As ISIS loses territory, the greatest danger remains that more competent fighters will return home.
Tuesday afternoon, a truck ran down pedestrians, cyclists, and other motorists in Lower Manhattan, killing at least eight. The identity of the alleged attacker, Sayfullo Saipov, has been known for only an hour or two as I write this, but as usual, the details strongly suggest that the man was a complete idiot. He had several models of truck-based terror from which to learn, including that of Mohamed Lahouaiej-Bouhlel, who killed 89 people in Nice on Bastille Day last year. The Islamic State even published a manual that specified the type of truck to rent, and the type of area to attack, for maximum infidel carnage.
Saipov learned nothing from these horrific examples. He emerged from his pickup with what news accounts are describing as a “fake gun,” in one of the most heavily policed areas of Manhattan. The police of the First Precinct “lit him up,” a law-enforcement official told The New York Times, and Saipov is now in custody. As we mourn the dead, we should keep in mind that this attack could have been much worse. It partly resembles Nice, or the Berlin Christmas-market attack. But it also resembles something more pathetic—a suicide by cop.
Media reports indicate that Saipov, a Muslim of Uzbek descent, yelled “Allahu akbar” on the scene, used (however poorly) a signature jihadist tactic, and left a note in the truck declaring his loyalty to isis. All of this strongly suggests New York has witnessed its first fatal terror attack by a follower of the Islamic State. Up to now, according to Seamus Hughes of George Washington University, 143 people have been arrested for Islamic State–related terror offenses in the United States, and about a third of them were planning domestic attacks. (Others were planning journeys to Syria, with the likely intention of fighting there.) So of course one such attack eventually came to fruition and claimed lives. We always knew one would. New York could manage only so many innings of shutout play, and it has held jihadists scoreless since September 11, 2001.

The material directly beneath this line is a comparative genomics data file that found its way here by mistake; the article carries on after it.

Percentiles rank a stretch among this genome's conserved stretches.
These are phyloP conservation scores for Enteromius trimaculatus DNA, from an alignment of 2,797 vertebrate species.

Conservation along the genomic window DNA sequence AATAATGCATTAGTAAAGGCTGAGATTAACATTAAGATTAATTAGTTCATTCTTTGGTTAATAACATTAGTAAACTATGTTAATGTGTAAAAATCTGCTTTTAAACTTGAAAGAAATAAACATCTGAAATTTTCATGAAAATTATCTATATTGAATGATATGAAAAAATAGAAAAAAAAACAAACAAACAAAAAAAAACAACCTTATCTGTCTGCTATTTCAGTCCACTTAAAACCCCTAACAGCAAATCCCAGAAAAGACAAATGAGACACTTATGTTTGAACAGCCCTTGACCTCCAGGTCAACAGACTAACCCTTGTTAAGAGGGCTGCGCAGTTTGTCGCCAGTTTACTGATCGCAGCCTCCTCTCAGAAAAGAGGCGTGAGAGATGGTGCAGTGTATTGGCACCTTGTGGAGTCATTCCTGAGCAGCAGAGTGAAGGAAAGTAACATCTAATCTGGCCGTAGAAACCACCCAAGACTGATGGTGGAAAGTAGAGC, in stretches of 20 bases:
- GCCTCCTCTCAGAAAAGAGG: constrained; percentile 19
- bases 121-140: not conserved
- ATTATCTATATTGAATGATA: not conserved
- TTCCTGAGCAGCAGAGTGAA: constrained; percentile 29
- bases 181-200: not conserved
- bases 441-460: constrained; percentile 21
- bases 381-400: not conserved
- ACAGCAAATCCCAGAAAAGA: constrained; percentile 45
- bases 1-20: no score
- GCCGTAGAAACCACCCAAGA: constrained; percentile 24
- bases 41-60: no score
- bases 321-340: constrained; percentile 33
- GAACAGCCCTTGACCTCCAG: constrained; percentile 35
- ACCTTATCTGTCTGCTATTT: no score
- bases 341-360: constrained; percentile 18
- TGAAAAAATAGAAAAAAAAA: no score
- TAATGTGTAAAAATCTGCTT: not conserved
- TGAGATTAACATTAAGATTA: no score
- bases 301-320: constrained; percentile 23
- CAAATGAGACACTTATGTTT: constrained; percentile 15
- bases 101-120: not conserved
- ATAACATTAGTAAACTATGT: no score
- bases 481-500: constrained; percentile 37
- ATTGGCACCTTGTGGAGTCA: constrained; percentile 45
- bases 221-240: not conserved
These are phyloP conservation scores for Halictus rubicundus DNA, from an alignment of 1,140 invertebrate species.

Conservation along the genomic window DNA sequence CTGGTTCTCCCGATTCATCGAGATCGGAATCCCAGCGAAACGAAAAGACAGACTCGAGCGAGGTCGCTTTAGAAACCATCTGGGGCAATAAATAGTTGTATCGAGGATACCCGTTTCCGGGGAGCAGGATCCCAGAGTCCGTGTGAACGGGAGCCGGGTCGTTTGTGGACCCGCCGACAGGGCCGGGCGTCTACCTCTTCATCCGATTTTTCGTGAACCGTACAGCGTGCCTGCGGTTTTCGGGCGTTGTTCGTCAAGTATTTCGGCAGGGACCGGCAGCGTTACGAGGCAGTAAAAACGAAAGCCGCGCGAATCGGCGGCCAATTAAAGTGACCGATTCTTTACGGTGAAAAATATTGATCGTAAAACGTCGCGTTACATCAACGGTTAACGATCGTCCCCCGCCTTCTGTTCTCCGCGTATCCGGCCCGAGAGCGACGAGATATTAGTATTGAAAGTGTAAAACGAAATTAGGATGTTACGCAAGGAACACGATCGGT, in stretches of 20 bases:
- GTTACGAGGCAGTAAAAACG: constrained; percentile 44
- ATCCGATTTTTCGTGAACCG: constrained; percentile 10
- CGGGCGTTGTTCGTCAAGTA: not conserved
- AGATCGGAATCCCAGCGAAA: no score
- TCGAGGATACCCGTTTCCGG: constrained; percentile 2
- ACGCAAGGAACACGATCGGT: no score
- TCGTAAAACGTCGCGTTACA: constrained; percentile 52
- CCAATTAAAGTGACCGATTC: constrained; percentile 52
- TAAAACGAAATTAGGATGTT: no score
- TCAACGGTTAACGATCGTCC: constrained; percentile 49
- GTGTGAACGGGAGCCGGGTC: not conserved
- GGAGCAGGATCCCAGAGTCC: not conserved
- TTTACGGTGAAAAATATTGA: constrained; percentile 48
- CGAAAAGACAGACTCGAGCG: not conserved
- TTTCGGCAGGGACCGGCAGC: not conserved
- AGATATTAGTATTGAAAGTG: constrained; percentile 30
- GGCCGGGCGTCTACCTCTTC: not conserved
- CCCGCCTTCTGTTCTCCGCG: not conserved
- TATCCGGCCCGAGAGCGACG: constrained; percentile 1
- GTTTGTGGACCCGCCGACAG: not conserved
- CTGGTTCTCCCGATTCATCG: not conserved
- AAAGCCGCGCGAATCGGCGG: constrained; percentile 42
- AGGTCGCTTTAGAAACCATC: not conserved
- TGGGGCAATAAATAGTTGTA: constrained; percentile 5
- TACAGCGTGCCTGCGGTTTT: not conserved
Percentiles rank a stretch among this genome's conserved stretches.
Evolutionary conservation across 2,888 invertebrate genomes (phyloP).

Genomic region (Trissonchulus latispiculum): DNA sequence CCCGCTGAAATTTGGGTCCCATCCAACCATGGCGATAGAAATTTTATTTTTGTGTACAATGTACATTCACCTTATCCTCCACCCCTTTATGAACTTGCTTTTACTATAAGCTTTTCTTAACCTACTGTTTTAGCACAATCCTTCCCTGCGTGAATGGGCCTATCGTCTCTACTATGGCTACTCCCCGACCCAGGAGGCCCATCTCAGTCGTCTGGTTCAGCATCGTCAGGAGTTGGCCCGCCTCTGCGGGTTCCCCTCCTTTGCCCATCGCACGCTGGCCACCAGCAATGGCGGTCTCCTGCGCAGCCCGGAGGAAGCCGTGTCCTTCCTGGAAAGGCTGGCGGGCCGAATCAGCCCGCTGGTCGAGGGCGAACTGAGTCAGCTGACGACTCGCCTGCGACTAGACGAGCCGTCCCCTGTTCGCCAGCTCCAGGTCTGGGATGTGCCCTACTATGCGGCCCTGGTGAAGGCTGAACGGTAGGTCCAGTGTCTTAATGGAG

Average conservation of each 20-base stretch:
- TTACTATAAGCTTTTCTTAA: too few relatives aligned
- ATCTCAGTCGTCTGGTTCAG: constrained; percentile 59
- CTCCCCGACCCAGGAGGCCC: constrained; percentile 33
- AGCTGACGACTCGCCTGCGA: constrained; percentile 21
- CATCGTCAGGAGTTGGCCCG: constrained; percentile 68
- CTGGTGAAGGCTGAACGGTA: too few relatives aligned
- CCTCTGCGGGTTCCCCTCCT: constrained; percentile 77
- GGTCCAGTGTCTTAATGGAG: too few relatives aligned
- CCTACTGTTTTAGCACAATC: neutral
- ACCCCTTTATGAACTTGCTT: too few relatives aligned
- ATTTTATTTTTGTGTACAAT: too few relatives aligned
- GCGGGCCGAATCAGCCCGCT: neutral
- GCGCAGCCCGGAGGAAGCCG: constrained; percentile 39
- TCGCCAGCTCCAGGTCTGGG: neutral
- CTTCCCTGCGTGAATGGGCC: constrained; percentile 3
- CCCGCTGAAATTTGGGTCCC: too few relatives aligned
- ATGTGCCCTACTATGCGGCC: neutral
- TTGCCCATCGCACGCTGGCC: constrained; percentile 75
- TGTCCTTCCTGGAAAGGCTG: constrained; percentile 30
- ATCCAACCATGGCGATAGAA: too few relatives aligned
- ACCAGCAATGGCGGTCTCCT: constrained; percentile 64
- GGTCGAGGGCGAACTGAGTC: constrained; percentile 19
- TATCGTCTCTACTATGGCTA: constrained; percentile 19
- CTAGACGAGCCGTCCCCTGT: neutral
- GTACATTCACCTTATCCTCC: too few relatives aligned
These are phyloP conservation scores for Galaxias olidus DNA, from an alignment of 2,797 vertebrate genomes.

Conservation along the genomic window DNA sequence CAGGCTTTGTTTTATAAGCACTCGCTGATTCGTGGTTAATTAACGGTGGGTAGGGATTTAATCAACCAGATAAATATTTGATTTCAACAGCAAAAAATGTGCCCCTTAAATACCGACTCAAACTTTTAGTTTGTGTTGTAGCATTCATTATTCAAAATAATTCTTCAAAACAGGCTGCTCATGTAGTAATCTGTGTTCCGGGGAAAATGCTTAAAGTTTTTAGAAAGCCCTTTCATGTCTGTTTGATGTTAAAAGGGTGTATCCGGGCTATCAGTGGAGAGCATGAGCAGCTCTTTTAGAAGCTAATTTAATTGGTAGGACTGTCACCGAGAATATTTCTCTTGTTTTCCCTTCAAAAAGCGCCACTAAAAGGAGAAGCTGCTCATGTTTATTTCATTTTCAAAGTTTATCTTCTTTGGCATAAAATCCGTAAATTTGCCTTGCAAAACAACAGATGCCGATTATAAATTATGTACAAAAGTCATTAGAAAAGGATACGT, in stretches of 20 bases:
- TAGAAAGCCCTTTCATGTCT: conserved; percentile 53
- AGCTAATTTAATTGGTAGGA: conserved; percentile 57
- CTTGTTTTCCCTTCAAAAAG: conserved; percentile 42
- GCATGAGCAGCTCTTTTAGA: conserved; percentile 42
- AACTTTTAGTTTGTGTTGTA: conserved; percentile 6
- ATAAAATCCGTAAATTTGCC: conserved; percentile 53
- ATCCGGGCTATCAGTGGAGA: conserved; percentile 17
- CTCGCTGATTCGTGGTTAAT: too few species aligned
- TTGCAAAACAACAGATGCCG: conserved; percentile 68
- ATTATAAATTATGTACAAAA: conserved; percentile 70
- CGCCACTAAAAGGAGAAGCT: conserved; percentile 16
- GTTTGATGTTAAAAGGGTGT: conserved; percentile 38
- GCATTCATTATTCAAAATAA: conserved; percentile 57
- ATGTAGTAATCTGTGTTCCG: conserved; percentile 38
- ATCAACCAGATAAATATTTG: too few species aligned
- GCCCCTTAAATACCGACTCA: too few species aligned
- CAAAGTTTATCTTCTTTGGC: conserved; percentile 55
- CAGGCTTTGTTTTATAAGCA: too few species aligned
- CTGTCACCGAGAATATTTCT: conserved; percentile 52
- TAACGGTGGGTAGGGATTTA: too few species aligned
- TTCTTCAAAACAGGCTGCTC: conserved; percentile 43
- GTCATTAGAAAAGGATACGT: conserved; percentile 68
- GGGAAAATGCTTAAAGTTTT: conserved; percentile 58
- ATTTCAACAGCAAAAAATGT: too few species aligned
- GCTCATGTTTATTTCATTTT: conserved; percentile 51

Now come the familiar questions: Could anything have been done? Did he act alone? What, if anything, connects Saipov to the Islamic State’s leadership in Syria? Does the Islamic State’s loss of virtually all its territory in Syria and Iraq mean it will mount even more attacks in the U.S. and Europe?
It doesn’t appear that first responders could have performed better. They neutralized Saipov within minutes. Whether he had assistance or was goaded by Islamic State terror masters in Syria is yet to be known—but I would be surprised to find that he had much help. (What would that help consist of? Renting the wrong kind of truck and driving it down a bike path sounds like a one-man job.)
The last question, about the relationship between this attack and the Islamic State’s losses in Syria, is more perplexing. I harp on Saipov’s apparent stupidity for one reason: As long as the Islamic State’s attackers are idiots like Saipov, our societies can probably handle them. (New York is not freaking out: I see a child dressed as an undead Derek Jeter, fearlessly demanding sugar from strangers on Fifth Avenue, right now.) The Idiots’ Crusade is a manageable problem.
Much less tolerable would be a campaign of competent terror—the kind of mayhem enabled by training, like the 2015 Bataclan killers in Paris had, or by patient planning, as Stephen Paddock in Las Vegas did. There is not much to be done about the idiots, but their idiocy provides a natural limit to the damage they can do. As the Islamic State loses territory, the greatest danger remains the prospect that some of the battle-hardened fighters will return home, raising the average IQ of attackers, and making possible attacks that would be many times more deadly than this one.
America’s strategy in Syria is to demolish the Islamic State, while minimizing the possibility that one of the smart terrorists will slip away. Eight people are dead, tragically, in Lower Manhattan. That the number is not higher is a reminder of how important it is that that strategy be pursued with undiminished vigor.